Princeton Symphony Orchestra Takes Minds Off Hurricane Woes With Performance at Richardson
No one can argue that Princeton has had a rough time this past week. Numerous events in the community were cancelled, with future concerts and lectures in doubt. Princeton Symphony Orchestra put on a Herculean effort this past week to gather its musicians together, and with the cooperation of Princeton University, presented its November concert as scheduled this past Sunday afternoon at Richardson Auditorium. Where the orchestra rehearsed this program remains a mystery, with all the power outages in the area, but with a few adjustments to the repertoire and the tremendous commitment of the players, Princeton residents were offered a musical respite from sitting in dark unheated houses. Sunday afternoon’s concert was originally to include Aaron Jay Kernis’ cello concerto Colored Field, paired with Nikolai Rimsky-Korsakov’s Scheherazade. Because of the limited rehearsal time, Music Director Rossen Milanov replaced the Kernis work with two smaller pieces reflecting the lush, Romantic, yet high-spirited mood of Scheherazade.
Scheherazade tells the story of a brave Persian queen and in keeping with music about women who can stand on their own, Mr. Milanov began the concert with a one-movement “Bacchanale” about one of the greatest women of the Bible. Camille Saint-Saëns “Bacchanale” from his 1877 opera Samson and Delilah suggests debauchery and sensuality and oboist Rita Mitsel opened the piece with a slinky exotic instrumental solo. Ms. Mitsel, English horn player Nathan Mills, clarinetist Alexander Bedenko, and flutist Jayn Rosenfeld provided a transformed opening theme full of such exotic flavor that one expected a snake charmer to appear. Especially light strings came into their own with the full and rich second theme, contrasted by harp. Mr. Milanov led the players through clean transitions among sections, building the complexity of the piece to a closing frenzy.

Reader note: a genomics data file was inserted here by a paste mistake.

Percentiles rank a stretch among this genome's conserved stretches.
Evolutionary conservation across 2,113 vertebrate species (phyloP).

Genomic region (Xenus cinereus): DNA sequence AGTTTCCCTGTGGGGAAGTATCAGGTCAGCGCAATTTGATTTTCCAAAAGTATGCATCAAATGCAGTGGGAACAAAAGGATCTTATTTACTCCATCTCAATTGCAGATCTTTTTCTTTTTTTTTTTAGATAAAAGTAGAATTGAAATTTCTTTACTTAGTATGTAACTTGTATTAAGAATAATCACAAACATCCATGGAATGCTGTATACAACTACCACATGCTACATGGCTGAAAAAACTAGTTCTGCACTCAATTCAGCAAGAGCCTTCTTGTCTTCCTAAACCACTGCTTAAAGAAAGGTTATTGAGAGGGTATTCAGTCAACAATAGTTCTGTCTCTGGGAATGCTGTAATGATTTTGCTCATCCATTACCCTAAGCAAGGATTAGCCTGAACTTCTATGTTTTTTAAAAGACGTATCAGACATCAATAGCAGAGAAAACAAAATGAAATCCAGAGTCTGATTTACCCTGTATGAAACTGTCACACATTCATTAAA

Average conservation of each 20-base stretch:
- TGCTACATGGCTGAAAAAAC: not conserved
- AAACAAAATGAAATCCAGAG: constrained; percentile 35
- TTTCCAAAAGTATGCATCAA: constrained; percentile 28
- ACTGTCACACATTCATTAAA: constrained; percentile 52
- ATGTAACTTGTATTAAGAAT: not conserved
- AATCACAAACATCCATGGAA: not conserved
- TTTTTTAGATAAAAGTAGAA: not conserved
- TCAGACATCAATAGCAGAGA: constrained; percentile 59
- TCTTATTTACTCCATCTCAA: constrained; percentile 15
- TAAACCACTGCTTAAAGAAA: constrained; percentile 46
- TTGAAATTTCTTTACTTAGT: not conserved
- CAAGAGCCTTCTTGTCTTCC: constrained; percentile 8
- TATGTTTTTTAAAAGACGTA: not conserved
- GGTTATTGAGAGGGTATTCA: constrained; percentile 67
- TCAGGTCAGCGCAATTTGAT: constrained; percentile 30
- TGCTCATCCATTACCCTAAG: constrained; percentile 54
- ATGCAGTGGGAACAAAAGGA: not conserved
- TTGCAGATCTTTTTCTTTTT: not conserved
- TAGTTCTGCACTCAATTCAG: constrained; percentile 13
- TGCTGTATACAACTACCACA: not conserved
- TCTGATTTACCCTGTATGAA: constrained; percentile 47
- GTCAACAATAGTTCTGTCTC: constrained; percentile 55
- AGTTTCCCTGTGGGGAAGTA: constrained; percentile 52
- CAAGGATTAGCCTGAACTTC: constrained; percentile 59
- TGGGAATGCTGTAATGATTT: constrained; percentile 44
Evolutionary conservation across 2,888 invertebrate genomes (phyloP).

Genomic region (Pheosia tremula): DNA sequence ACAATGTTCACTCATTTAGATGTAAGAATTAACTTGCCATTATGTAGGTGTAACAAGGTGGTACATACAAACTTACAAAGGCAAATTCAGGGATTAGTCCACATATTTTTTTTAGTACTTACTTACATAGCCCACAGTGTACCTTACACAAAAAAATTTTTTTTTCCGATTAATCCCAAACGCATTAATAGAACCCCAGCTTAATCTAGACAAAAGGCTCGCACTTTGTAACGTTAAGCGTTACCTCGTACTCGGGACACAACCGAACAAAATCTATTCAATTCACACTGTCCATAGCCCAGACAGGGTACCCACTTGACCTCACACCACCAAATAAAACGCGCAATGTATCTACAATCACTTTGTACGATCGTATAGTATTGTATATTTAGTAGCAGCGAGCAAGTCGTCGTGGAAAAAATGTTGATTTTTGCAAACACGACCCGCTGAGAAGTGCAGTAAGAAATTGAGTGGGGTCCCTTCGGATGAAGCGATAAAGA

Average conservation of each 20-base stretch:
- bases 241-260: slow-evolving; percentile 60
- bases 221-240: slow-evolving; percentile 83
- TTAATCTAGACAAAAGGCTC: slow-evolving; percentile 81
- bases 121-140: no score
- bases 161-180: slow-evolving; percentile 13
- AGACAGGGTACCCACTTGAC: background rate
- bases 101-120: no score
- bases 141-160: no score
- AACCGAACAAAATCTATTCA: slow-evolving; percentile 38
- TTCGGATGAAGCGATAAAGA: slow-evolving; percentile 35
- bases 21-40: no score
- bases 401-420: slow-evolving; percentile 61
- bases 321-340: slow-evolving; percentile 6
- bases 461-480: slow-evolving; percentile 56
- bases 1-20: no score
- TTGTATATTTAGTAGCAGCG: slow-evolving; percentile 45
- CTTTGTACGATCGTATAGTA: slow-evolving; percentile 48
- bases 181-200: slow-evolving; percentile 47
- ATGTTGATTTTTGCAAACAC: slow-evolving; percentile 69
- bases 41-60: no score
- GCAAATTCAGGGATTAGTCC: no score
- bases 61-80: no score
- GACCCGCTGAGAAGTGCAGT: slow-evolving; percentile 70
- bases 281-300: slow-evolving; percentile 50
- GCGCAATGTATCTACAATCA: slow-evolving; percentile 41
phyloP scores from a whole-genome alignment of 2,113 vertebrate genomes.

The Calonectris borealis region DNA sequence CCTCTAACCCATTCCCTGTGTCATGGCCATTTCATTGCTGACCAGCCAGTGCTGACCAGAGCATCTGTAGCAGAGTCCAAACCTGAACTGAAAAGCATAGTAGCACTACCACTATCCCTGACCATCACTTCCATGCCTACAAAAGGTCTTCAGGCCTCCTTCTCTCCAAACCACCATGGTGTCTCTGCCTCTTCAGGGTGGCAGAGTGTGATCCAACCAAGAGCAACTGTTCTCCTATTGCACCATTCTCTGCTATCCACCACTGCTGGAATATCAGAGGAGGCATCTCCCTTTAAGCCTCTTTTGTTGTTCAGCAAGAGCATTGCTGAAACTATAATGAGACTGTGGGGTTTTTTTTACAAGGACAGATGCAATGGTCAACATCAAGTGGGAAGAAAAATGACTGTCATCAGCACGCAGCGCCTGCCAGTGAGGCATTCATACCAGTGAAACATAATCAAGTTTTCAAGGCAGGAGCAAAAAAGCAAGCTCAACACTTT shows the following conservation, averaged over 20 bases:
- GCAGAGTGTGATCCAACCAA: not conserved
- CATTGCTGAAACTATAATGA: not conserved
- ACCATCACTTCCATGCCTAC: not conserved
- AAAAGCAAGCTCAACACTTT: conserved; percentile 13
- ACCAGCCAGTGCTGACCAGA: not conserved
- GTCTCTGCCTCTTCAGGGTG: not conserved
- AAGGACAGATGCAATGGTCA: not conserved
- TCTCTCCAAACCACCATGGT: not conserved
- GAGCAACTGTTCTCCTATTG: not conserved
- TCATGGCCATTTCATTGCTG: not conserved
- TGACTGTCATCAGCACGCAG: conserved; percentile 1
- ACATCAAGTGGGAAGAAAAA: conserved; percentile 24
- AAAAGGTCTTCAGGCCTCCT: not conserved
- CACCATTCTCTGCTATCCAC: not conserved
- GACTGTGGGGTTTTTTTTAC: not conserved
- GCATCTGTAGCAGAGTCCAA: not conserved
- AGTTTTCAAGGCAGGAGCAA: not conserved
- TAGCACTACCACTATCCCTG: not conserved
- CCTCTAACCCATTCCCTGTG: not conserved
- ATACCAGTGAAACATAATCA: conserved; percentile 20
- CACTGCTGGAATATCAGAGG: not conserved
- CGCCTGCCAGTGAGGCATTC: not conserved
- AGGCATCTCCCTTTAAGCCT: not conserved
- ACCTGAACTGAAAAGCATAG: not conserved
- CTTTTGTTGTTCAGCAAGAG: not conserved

Refocusing the concert on 19th-century European music with Eastern influence, Mr. Milanov included a work with which he is thoroughly comfortable and which was probably relaxing for the musicians to play in a week full of stress. Alexander Borodin’s “Polovtsian Dances” from the opera Prince Igor began with gentler winds than the previous work, and the familiar “Stranger in Paradise” tune elegantly played by oboist Ms. Mitsel. This tune recurred in several solo instruments, including clarinet and English horn, with the orchestra moving smoothly from one dance to the next. Throughout this piece, and certainly in the subsequent Rimsky-Korsakov work, clarinetist Alexander Bedenko showed himself to be an understated yet very intent player, providing very quick phrases in the “Dances.” Percussion plays a large role in both this work and Scheherazade, and the six-member percussion and timpani section was precise with rhythms and exact in punctuating other instrumental playing.
Scheherazade is also full of great tunes, but scored in a much more forceful manner. The brass sections of the Princeton Symphony immediately set the tone of “The Sea and Sinbad’s Ship,” while the character of Scheherazade recurred as a violin solo, played by concertmistress Basia Danilow. Ms. Danilow’s mournful opening solo emerged elegantly out of the orchestral texture, accompanied by Andre Tarantiles on the harp. Throughout the piece, Ms. Danilow took all the time she needed for rubato and ends of phrases, becoming saucier as Scheherazade manipulated the Sultan to spare her own life. Mr. Tarantiles’s delicate harp accompaniment played a large role throughout the piece, and a number of instrumental soloists stepped up with very clean playing. One does not often hear bassoon solos, which Seth Baer provided in the second movement, and Ms. Mitsel and Mr. Bedenko continued their effective playing. An elegant second trombone solo (also unusual orchestration) was heard from Tom Hutchinson, and cellist Alistair MacRae provided very clean solo passages.
In the four movements of this work, Ms. Danilow played with character and style, including numerous double stops in the fourth movement around swirling winds. Mr. Milanov conducted this piece from memory, showing his comfort zone with the work. Getting this performance to the actual stage may have been a challenge, but once performers and audience were in place, everyone seemed to be very glad to be there.